Barriers Separate and Isolate
Geography limits access. People in remote areas must drive long distances to see specialists. In rural Alaska, even basic primary care access may be unavailable in some communities at some times. Distance is not the only barrier. Many low-income urban residents do not own cars. Their trips to clinics or hospitals on buses and trains are often short distances that take a long time due to multiple transfers. This is challenging enough when one is healthy; it is more difficult for the chronically ill. Furthermore, low-wage workers may have difficulty getting time off for provider visits and may not get paid for missed work hours, adding financial stress to their health concerns. Less education and poor health literacy correlate with chronic disease,4 and these individuals are subject to depression and reduced employment that add to their underlying medical problems.

Language and culture are common barriers in immigrant communities, where translators that can interpret cultural nuances and expectations may not be available. Even when language is understood, clinicians’ advice is likely to be ignored if it conflicts with traditional health beliefs. For immigrants, allopathic medicine may be their last resort after familiar remedies have failed. For example, working in Nepal, I learned that traditional health beliefs based on Ayurvedic medicine classify diseases as either “hot” or “cold.” Our patients wanted to know which foods they should eat while taking the drugs we gave them, so the pharmacy staff would add, “Don’t eat hot (or cold) foods while taking this medicine,” to the usual prescription counseling. This advice was medically meaningless and the choice of hot or cold random, but we hoped it would improve credibility and adherence.

Historical abuses of Black Americans by the healthcare system have created reasonable suspicions that impact willingness to seek care and impair trust in medical advice. A symposium speaker5 recently described a documentary on gene therapy for sickle cell disease, in which the narrator had casually mentioned without further explanation that a lentiviral vector, which is a modified HIV virus, was used to deliver the gene. Recalling the infamous Tuskegee syphilis study,6 a logical reaction from a Black person would be, “Great! First, you gave us syphilis—now you want to give us HIV!” There is a long history of such medical abuses and “separate and unequal” care. Cultural memories last for generations, and unintentional ignorance adds to justified distrust.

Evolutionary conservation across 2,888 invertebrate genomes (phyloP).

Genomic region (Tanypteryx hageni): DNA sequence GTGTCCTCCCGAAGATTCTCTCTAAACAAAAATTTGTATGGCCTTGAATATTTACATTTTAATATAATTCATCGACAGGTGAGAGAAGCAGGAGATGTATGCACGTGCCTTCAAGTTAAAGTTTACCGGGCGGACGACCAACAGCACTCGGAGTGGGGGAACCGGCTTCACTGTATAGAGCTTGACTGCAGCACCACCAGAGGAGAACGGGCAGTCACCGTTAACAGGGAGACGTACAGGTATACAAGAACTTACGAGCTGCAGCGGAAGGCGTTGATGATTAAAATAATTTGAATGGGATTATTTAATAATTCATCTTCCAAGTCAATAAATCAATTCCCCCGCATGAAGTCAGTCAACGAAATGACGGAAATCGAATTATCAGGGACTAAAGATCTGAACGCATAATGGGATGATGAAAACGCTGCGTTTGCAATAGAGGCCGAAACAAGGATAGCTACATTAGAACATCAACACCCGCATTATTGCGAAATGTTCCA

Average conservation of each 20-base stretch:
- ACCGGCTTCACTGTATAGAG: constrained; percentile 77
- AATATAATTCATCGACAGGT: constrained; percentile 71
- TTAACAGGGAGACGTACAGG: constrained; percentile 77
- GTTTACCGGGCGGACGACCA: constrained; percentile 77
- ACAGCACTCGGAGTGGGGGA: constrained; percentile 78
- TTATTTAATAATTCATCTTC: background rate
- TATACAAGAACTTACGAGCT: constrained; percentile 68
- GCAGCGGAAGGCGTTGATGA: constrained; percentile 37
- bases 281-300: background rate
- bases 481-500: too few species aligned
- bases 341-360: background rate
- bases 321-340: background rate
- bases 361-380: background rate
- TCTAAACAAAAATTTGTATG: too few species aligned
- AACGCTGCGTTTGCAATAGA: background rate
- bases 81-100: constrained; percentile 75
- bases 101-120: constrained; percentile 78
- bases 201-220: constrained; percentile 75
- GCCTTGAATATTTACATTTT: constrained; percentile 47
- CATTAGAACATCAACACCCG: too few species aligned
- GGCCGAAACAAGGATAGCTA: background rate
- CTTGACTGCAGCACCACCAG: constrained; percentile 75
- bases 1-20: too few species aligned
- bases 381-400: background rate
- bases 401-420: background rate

Ethnic and genetic characteristics mix to create heterogeneous populations, for which standard racial classifications used in medical records are insufficiently granular to guide clinicians and researchers. A person classified as “Hispanic” could be White, Black, Native American, or any combination. Cultural beliefs and practices in Caribbean countries show African influence, while people living along the Andes inherit the beliefs of their ancestral native cultures. Geography and climate are radically different across Latin America, so it is unlikely that 2 cultures in different regions would share all the same health beliefs. Two individuals classified in this overly broad category may share no racial ancestry and have only the Spanish language, colored with local vernacular and pronunciation, and vestiges of Spanish colonial culture in common. If we are to seriously consider these patients’ perspectives, more precise information is needed.